Baby with Sippy Spout Bottle with Silicone Handles

When is My Child Too Old for a Bottle?

Whether you bottle feed, breastfeed, or do a combination of the two, you’ll eventually start to wonder: When is my child too old for a bottle?

The American Academy of Pediatrics recommends phasing out bottles between 12 and 24 months of age1. There are many ways to simplify the bottle-to-cup transition for your little one. Starting at 6 months of age, you can introduce a sippy bottle with handles that uses a spout in place of a nipple. This can teach baby self-feeding skills with a bottle that they are already familiar with.

By 12 months of age, most babies have the coordination skills needed to hold a cup and drink from it2. Sippy cups are a great transition tool between bottles and open cups and can help minimize spills in the process. Sippy cups can be used for all liquids, including milk, and once your child can manage it on their own, they can switch to an open cup, usually before 24 months of age.

You can also help transition baby to a big kid cup with a spoutless transition cup that is shaped like a real cup and allows baby to drink from any edge. This can encourage independent sipping skills before they are ready for the real thing. Regardless of the method, bottles should be completely phased out by 24 months of age.

Why to Transition from Bottle to Cup

Bottles can bring comfort to many children, but there are several factors that make the switch to cups so important.

  • Baby is ready!
    • Babies are developmentally ready to sip from a cup, held by another person, at around 6 months of age. By 12 months, most children can start to use objects like a cup correctly, and may be able to hold an open cup and take sips on their own. This is an exciting – albeit messy – milestone! Baby is ready to become a pro at self-feeding and give the bottle the boot.
  • Bottles could mess with their pearly whites
    • The constant act of sucking on a bottle could shift the position of baby’s adult teeth later in life, which could lead to an overbite that might later need to be corrected with braces.
  • Cups encourage independent sipping skills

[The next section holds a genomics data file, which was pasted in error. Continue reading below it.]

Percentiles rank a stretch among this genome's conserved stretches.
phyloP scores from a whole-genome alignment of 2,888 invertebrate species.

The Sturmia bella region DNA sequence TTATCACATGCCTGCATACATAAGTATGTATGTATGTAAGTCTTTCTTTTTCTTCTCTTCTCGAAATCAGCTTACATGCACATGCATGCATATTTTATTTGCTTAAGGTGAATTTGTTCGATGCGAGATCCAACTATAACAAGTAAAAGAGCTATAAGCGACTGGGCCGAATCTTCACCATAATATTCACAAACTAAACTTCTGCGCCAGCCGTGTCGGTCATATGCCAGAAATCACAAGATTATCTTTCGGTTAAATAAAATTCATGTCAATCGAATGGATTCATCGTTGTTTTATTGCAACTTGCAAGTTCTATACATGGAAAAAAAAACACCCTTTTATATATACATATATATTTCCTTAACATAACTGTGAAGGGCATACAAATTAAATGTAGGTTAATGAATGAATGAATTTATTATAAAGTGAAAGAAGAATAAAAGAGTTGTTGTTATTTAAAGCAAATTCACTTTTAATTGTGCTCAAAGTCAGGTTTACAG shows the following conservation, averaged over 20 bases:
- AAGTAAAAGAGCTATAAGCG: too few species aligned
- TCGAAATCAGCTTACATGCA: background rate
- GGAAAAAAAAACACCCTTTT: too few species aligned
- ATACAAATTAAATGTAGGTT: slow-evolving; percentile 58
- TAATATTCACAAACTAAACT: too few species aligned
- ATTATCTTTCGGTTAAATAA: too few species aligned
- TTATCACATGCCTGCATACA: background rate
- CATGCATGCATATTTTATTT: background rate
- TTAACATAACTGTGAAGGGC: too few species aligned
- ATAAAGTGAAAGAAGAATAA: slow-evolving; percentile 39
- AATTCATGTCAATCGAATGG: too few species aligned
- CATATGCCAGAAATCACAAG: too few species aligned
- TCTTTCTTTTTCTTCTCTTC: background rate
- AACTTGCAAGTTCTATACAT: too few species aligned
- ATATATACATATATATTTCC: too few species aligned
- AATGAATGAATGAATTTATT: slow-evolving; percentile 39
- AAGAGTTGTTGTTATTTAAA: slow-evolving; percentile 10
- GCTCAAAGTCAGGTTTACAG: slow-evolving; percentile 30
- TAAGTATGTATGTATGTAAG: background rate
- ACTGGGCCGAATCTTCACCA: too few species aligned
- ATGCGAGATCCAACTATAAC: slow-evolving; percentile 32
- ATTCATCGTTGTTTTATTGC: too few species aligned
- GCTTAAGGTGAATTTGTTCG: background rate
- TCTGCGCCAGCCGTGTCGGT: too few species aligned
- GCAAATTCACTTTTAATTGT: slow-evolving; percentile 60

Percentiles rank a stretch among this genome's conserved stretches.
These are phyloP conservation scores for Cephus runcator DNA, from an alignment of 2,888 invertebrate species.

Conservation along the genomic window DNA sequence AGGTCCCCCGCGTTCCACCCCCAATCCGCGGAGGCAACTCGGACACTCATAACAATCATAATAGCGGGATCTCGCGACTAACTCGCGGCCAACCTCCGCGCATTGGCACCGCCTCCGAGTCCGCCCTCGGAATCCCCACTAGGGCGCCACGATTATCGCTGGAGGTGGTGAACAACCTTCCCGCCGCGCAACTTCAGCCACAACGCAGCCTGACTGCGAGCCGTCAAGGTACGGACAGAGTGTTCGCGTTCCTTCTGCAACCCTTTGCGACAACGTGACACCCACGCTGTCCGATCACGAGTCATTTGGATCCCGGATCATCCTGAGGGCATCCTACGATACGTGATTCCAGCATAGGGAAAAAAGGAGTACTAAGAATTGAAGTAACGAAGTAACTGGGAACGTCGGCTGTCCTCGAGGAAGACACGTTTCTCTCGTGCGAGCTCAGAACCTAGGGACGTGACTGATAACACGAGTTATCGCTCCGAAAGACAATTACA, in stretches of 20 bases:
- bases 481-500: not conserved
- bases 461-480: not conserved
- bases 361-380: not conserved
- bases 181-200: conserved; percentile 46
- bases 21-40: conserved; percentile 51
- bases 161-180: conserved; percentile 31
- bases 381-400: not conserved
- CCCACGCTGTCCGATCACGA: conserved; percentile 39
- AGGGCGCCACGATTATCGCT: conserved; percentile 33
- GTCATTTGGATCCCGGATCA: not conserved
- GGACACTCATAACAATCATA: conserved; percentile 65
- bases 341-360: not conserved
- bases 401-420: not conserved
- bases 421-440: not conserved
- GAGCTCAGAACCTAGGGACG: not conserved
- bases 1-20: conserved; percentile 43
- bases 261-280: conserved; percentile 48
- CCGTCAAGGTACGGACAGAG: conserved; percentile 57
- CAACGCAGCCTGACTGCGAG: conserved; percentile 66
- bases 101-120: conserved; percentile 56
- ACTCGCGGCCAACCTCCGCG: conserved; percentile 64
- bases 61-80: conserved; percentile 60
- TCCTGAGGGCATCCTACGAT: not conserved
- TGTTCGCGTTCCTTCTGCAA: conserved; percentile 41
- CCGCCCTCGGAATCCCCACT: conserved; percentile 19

• Your baby needs to develop oral motor control to learn how to seal their lips on the side of an open cup, take in water, keep that seal while swallowing and move the cup away from their mouth3. Practice is key! It may be messy at first, but as baby’s coordination develops, they will eventually be able to hold a cup with minimal spillage. You’ll be saying “cheers” with your cups before you know it!

Saying Goodbye to Baby’s Bottle

There are two approaches parents can take when ditching the bottle for good; a gradual wean or quitting cold turkey. Some babies adapt more easily with a slow-and-easy approach. If this is your speed, try replacing one regular bottle feeding with a sippy cup. Gradually start to offer the sippy cup more and the bottle less. Do this every few days until you’re completely bottle free.

The cold turkey approach may create some initial stress but typically makes the transition go quicker. Sucking can be a form of comfort for babies, so it’s helpful to offer a substitute (a Lovey or Teether, for example) while they switch to cups.

The most important thing to remember when weaning your baby off their bottle is patience! Babies will rarely hand over their bottle without some resistance and may reject your best efforts no matter how sensitively you approach the transition. Once you decide to wean off the bottle, it is important to stand your ground. It will be easier to deal with a few tears now instead of massive orthodontic bills in the future. You’ve got this!

Sources

  1. https://www.healthychildren.org/English/ages-stages/baby/feeding-nutrition/Pages/Discontinuing-the-Bottle.aspx
  2. https://www.hopkinsallchildrens.org/Patients-Families/Health-Library/HealthDocNew/Stopping-the-Bottle
  3. https://www.fns.usda.gov/tn/feeding-infants-child-and-adult-care-food-program
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